‘It’s the tip of the iceberg’: Sizmek saga spells trouble for ad tech
Fallout from Sizmek’s recent bankruptcy filing is far from over.
The company’s difficulties highlight deeper vulnerabilities in the ad tech ecosystem and how it is structured, according to ad tech sources. News of layoffs at other vendors such as mobile ad network Verve, and demand-side platform DataXu in the last few weeks, have compounded that fear. The moves have prompted further industry talk around who in the industry has potential unsustainable debt loads and whether ad tech investors are becoming more jittery. Some, like Zach Edwards, founder of analytics firm Victory Medium, are even drawing analogies to the collapse of the mortgage industry during the financial crisis. Many publishers are resigned to the fact they will likely be left holding the bag with bad debts, albeit not at a scale that could severely damage them, should Sizmek default.
“As unfortunate as the Sizmek situation is, I fear it is the tip of the iceberg” said Dan Wilson, CEO of London Media Exchange. “A dozen other supply-side companies must have exposure to other DSPs that themselves have significant exposure. It’s that kind of domino effect.”
Sizmek has reportedly regained access to its cash and resumed business operations, but whatever the outcome, several ad tech sources believe it won’t be the last DSP to falter.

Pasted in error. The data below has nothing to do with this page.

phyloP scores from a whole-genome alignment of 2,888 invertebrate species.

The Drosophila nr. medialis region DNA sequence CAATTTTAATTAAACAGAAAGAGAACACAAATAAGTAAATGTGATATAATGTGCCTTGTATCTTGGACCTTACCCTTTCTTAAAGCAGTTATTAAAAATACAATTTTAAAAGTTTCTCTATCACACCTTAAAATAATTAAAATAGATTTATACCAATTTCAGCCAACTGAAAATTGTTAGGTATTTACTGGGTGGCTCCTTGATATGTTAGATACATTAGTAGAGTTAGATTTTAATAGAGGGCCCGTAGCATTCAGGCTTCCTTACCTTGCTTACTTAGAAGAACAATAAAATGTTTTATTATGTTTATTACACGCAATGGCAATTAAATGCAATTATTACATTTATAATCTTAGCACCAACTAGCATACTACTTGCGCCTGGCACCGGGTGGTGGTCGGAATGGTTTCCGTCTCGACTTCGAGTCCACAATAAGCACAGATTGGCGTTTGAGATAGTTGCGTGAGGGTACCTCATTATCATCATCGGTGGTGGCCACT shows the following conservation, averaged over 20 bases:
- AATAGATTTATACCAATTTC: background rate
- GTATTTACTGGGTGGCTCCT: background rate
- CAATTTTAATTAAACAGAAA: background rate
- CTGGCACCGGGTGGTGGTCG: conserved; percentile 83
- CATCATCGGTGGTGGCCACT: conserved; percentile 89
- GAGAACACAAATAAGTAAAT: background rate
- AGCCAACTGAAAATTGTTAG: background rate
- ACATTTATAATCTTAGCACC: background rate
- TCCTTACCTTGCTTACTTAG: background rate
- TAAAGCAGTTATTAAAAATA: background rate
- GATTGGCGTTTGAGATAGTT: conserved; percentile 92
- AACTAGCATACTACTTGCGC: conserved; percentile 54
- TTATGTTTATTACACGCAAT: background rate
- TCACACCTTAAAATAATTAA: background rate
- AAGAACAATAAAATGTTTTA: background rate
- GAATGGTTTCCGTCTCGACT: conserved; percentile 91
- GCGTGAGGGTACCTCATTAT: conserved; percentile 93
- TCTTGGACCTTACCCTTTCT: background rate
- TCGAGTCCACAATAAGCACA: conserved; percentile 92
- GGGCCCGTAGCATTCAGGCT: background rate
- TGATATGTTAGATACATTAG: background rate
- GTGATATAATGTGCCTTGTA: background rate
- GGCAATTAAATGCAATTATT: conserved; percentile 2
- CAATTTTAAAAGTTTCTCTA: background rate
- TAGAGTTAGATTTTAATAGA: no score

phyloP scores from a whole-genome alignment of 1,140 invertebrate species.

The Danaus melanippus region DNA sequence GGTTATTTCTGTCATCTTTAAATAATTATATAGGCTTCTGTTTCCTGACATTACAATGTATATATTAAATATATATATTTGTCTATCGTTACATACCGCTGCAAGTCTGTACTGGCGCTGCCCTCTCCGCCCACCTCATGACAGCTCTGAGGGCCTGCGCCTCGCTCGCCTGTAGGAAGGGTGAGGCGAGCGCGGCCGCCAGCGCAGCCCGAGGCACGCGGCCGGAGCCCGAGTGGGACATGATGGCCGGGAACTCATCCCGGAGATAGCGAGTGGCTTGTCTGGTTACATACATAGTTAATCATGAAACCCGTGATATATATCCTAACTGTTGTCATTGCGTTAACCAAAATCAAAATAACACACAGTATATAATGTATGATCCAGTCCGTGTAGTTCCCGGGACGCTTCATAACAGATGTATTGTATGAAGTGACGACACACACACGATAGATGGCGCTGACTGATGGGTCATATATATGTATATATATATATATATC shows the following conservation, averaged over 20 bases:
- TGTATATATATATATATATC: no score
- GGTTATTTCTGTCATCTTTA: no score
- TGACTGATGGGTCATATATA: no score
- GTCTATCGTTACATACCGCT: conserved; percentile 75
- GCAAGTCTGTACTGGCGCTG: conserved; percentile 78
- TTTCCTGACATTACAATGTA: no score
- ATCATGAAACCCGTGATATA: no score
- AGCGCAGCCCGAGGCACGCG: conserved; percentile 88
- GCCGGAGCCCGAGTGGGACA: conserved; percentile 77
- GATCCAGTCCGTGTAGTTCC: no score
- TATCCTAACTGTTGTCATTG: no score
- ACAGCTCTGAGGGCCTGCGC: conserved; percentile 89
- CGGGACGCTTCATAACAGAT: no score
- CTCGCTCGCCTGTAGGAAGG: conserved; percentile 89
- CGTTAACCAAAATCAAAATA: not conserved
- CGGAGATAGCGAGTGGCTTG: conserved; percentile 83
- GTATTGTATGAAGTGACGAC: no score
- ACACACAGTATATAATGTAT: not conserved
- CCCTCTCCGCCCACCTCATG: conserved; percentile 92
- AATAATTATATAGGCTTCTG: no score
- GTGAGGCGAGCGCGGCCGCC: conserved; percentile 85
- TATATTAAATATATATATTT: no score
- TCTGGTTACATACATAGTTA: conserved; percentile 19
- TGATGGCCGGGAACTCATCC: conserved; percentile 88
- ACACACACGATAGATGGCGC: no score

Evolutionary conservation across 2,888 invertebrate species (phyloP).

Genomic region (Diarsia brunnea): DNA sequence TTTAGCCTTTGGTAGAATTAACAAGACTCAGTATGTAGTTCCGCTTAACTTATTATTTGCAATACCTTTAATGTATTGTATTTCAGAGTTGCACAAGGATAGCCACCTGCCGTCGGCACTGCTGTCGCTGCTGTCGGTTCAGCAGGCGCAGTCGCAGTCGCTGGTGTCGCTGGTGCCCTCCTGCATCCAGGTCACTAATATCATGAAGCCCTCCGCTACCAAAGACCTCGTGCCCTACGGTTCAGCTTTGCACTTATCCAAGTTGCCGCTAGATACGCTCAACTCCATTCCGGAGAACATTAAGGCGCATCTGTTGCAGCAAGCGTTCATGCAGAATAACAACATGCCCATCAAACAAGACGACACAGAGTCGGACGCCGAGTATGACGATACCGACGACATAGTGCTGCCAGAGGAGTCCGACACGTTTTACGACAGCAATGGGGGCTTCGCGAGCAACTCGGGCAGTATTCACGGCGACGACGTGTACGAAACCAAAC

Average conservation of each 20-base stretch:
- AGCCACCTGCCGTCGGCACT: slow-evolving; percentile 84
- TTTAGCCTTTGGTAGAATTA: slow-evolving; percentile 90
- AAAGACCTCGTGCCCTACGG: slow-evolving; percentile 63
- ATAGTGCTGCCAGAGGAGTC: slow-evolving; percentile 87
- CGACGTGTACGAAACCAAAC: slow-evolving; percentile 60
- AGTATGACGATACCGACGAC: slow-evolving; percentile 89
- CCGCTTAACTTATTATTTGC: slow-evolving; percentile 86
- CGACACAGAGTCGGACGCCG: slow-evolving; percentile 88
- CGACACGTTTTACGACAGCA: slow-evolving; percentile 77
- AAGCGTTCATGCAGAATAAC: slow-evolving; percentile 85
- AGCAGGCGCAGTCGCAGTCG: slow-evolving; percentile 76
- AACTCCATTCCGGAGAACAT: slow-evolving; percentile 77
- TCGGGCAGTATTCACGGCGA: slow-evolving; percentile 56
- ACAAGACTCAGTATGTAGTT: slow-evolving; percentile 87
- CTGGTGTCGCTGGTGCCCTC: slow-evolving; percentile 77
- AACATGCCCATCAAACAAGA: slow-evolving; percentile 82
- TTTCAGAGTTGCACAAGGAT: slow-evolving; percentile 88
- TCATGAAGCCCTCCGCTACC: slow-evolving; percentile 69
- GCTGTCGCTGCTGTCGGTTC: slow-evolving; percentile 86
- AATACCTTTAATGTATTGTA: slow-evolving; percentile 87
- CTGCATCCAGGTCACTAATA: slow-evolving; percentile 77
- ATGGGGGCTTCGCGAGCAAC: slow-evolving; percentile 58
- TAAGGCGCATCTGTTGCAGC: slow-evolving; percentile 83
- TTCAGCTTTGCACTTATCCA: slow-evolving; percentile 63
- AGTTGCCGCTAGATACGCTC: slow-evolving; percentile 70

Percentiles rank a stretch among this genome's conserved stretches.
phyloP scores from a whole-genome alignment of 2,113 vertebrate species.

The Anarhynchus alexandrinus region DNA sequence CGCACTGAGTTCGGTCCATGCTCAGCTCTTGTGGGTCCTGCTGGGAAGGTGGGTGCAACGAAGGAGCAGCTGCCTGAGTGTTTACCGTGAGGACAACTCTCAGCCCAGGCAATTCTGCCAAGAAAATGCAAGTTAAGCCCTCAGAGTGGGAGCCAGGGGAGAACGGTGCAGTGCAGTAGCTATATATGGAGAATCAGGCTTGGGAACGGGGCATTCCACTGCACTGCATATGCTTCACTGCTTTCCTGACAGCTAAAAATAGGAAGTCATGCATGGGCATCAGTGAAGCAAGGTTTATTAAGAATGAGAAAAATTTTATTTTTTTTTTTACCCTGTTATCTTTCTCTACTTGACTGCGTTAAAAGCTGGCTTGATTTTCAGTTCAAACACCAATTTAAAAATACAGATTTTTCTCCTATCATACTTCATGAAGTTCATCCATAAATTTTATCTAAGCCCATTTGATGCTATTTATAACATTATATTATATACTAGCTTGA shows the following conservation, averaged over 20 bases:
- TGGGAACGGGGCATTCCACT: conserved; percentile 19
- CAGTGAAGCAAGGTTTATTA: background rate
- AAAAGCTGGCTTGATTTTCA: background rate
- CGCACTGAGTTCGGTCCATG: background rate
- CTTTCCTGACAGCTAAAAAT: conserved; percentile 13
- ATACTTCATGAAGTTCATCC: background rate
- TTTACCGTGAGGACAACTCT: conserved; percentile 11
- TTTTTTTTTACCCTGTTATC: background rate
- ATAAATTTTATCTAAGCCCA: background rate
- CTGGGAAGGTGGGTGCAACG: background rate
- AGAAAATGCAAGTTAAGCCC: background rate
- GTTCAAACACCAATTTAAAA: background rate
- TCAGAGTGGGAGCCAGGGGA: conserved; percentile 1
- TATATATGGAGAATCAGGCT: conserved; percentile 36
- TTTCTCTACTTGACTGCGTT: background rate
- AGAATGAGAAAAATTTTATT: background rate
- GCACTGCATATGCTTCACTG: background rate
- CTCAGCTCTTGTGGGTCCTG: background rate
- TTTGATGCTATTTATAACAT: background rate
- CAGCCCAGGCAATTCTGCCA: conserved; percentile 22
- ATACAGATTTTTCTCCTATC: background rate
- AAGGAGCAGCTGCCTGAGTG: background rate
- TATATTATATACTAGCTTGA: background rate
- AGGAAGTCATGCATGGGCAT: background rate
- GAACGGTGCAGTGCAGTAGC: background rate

“The news about Sizmek signifies a decline in the ad tech landscape as we know it,” said Amir Malik, digital marketing lead at Accenture. “Martech and ad tech are colliding, so end-to-end customer experiences with strong stack integrations are driving more holistic vendor solutions.”
That will in turn make the ecosystem more closed than before and reduce the independent ad tech vendor opportunity, he added. Meanwhile meeting the terms of the General Data Protection Regulation, plus the trend of clients pushing for more visibility of their ad stacks, will require more checks and balances on the ad tech and ad network players, said Malik.
“This is unprecedented to have a DSP default like this and may not be the last time it happens,” said an ad executive at an exchange. “I expect there to be one or two other defaults in the subsequent months due to the consolidation of DSPs into very large capital companies, as well as the pressure on the third-party cookie.”
It’s a zero-sum game
In the short term, there will likely be a scramble from SSPs and exchanges to avoid any similar future risk with DSPs. Several ad tech executives predicted that buy-side teams within SSPs will begin to more aggressively call in their invoices with other DSPs — to avoid being burned should they default.
“SSPs will clamp down on their credit and manage it more aggressively with the DSPs,” said a former SSP executive. “Exchanges who expanded credit out of DSPs in the good times, there will be pressure to bring that down.” Others may start doing more in-depth credit checks on other DSP partners or renegotiate payment terms, according to another ad tech executive.